Lady Liberty Arrives
On June 17, 1885, the Statue of Liberty arrived in New York Harbor.
Although 12M+ immigrants passed under her gaze, she was delivered (and constructed) years before Ellis Island opened.
How Did Liberty Arrive?
- 350 separate pieces; 214 crates.
- A decade late. France wanted to gift “Liberty Enlightening the World” for the centennial of the Declaration of Independence (1776), but lack of funds held back production.
- Eventually, both America and France raised enough money through charity, lottery, & donations to bring “Lady Liberty” to life.
- Her position faces east, enabling her to welcome incoming ships while looking in the direction of France, her birthplace.
Liberty & Immigration
- The 151-foot-tall Statue of Liberty wasn’t fully reassembled until 1886, when Pres. Grover Cleveland dedicated the statue in front of a crowd of thousands.
- Immigration wasn’t the sole focus of statue – it was designed to celebrate America’s freedom and democracy.
- 1892: Ellis Island Immigration Station opened.
- The famous poem “Give me your tired, your poor…” was written in 1883 to raise funds for the statue, and inscribed on its base in 1903.
Did you know? France gifted Lady Liberty’s “little sister” to the U.S. last summer. The smaller (9 ft. tall & nearly 1,000 lb.) bronze replica retraced the journey made by her “big sister” over 130 years ago. She resides outside of the French ambassador’s residence in Washington, D.C.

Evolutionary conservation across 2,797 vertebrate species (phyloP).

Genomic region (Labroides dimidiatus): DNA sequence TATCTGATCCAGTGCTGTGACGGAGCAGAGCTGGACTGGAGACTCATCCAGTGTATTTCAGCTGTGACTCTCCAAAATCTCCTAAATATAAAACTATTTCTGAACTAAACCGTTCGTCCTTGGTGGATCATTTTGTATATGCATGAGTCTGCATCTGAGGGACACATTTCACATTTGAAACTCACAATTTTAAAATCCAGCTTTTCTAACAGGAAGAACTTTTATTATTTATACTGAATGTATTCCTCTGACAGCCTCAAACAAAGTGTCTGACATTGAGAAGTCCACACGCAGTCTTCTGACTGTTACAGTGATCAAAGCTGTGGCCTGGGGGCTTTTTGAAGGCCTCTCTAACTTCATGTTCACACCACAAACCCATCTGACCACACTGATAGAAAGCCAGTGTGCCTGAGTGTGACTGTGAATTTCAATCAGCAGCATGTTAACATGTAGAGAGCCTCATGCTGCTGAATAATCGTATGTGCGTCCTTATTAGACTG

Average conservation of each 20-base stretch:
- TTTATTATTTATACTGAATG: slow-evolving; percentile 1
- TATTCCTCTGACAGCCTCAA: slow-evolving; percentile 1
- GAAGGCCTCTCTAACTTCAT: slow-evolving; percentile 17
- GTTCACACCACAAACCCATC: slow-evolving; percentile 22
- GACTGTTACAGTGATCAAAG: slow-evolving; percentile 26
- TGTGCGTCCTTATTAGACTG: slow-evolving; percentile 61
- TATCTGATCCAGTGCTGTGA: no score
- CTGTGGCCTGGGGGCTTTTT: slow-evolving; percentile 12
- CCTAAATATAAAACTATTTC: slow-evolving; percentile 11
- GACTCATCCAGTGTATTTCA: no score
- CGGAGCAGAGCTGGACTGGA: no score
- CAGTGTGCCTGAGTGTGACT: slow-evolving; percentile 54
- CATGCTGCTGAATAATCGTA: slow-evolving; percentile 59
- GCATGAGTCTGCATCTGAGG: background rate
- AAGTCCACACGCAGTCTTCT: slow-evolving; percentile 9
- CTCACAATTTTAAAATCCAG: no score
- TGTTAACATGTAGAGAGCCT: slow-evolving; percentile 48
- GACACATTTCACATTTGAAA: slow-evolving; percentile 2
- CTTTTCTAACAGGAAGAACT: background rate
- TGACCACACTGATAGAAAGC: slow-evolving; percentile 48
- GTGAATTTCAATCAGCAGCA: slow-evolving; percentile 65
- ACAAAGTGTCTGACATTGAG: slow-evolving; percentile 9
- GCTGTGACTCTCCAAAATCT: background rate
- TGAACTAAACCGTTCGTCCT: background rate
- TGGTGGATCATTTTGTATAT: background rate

The original Lady Liberty sits atop a steel support system designed by Alexandre-Gustave Eiffel (designer of the Eiffel Tower) and Eugene-Emmanuel Viollet-le-Duc (responsible for the major 19th-century restoration project of Notre-Dame in Paris).
SmartHER FYI: We’ve also seen the date of the arrival of the Statue of Liberty attributed to June 19, 1885. We’re following the history according to the official site of the Statue of Liberty and the National Park Service, which has cared for Statue of Liberty since 1933.
Statue of Liberty’s ‘Little Sister’ Comes to DC to Celebrate US-France Ties (The Washington Diplomat)
“The New Colossus”
Not like the brazen giant of Greek fame,
With conquering limbs astride from land to land;
Here at our sea-washed, sunset gates shall stand
A mighty woman with a torch, whose flame
Is the imprisoned lightning, and her name
Mother of Exiles. From her beacon-hand
Glows world-wide welcome; her mild eyes command
The air-bridged harbor that twin cities frame.
“Keep, ancient lands, your storied pomp!” cries she
With silent lips. “Give me your tired, your poor,
Your huddled masses yearning to breathe free,
The wretched refuse of your teeming shore.
Send these, the homeless, tempest-tost to me,
I lift my lamp beside the golden door!”
by Jenna Lee,